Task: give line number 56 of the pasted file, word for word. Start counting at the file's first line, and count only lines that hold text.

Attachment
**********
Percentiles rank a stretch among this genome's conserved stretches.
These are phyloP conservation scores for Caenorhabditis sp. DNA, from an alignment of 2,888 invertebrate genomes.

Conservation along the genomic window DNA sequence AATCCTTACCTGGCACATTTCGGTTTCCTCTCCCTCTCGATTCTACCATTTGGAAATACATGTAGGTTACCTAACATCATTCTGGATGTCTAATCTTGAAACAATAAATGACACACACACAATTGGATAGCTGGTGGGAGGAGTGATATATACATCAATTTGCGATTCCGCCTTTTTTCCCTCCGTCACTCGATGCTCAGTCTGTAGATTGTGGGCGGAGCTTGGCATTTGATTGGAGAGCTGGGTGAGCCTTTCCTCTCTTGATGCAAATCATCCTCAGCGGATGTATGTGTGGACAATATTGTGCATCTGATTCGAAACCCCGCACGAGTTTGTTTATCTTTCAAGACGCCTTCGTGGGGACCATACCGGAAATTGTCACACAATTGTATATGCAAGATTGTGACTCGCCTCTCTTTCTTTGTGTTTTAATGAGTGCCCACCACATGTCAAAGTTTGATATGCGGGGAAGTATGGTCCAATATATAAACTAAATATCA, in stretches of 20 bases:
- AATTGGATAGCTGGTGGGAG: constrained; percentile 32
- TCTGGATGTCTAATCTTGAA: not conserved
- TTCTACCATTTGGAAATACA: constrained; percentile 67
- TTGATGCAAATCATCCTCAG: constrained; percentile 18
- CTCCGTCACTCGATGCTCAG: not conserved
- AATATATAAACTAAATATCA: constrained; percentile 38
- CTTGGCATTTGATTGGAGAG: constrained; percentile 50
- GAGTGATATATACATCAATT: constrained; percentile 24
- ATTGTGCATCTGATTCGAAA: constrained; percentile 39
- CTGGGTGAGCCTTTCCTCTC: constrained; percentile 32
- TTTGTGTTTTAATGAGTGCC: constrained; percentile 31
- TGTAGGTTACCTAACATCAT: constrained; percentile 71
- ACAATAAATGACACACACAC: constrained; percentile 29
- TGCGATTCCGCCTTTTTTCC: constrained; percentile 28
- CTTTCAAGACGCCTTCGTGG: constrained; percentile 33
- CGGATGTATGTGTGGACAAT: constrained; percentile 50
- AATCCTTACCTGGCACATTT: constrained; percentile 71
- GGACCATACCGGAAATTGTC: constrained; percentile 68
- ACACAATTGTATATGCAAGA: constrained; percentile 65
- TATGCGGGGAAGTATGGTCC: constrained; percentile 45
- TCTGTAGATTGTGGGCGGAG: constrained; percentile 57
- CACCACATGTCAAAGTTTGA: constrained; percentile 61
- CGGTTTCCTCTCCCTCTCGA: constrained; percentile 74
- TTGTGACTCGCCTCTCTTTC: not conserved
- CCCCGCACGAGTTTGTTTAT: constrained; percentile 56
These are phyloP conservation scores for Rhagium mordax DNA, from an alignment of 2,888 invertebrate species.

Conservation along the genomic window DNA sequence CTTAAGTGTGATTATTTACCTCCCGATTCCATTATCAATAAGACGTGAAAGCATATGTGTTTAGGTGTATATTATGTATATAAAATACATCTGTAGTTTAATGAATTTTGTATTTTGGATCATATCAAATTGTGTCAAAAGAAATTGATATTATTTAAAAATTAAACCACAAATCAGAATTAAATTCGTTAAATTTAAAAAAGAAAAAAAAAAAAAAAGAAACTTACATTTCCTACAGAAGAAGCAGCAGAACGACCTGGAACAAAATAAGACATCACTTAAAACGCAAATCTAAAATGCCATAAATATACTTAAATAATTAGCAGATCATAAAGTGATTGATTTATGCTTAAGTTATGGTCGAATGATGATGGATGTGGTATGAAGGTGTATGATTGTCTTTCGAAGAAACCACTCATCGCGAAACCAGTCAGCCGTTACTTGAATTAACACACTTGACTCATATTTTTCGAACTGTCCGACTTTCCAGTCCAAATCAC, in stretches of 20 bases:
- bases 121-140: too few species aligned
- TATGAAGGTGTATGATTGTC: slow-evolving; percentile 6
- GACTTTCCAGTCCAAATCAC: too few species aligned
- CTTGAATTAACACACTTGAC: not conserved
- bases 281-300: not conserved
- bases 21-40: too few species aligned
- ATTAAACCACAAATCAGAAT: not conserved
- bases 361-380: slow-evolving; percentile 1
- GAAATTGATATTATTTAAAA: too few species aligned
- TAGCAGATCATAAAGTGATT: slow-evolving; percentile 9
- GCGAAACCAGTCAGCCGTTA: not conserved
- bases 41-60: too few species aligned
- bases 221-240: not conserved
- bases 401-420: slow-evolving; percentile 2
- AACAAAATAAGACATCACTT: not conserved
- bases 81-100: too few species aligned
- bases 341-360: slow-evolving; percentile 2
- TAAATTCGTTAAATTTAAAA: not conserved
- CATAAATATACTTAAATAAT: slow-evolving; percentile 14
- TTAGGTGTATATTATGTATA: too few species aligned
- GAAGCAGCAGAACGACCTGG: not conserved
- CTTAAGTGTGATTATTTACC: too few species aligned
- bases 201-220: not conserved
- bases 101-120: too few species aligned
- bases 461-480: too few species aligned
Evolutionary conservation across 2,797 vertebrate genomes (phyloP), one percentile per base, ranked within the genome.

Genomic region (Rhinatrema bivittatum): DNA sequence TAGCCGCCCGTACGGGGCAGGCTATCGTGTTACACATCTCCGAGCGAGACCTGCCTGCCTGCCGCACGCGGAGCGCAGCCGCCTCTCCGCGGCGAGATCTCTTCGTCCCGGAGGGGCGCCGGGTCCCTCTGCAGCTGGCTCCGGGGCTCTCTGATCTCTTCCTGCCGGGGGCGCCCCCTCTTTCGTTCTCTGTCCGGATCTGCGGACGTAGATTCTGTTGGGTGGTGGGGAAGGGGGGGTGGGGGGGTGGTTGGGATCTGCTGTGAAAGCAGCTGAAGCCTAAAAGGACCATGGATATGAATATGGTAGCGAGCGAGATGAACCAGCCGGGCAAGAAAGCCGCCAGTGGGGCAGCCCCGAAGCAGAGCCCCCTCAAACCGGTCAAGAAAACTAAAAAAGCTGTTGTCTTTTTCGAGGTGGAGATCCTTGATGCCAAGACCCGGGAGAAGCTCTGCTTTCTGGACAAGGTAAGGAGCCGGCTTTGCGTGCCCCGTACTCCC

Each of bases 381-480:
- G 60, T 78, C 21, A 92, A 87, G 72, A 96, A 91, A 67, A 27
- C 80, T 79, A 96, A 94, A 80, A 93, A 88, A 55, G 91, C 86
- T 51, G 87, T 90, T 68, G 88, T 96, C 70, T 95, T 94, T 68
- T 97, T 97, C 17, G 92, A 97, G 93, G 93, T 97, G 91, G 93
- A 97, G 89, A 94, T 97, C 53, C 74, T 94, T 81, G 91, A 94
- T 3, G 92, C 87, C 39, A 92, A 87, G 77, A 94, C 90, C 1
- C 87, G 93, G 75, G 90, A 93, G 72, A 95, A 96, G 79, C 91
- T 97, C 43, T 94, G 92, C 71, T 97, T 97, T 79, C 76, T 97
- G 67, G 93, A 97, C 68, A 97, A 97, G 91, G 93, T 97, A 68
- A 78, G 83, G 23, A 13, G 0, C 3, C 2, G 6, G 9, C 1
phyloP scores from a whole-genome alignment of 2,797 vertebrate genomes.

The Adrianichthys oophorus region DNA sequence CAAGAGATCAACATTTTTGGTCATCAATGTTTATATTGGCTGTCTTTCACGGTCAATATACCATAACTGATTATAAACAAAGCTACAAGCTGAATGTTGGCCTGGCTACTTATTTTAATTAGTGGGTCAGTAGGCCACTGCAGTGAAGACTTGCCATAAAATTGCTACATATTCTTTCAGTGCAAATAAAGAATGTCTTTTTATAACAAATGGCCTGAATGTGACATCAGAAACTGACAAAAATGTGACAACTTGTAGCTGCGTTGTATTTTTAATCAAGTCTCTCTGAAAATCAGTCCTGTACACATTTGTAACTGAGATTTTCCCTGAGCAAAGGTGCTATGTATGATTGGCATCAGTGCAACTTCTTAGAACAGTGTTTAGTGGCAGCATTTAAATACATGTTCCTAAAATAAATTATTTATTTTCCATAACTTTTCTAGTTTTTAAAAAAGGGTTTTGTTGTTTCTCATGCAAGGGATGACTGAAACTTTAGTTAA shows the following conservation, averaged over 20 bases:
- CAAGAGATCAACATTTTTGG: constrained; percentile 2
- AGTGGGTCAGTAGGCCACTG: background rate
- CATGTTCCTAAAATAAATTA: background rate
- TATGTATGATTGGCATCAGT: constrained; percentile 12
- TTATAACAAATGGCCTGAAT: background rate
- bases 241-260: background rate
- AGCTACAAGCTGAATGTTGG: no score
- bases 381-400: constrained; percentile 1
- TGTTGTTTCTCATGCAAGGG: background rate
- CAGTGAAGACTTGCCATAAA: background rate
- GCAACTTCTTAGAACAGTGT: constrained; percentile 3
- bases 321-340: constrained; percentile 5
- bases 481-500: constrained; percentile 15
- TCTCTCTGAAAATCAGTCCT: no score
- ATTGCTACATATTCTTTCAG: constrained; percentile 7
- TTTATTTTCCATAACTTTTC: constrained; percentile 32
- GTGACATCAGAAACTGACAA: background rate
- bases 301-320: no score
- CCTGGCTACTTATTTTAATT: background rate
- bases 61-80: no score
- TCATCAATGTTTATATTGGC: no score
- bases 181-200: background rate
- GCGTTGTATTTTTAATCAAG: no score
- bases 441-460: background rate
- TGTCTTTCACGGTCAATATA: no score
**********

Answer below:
Evolutionary conservation across 2,797 vertebrate genomes (phyloP), one percentile per base, ranked within the genome.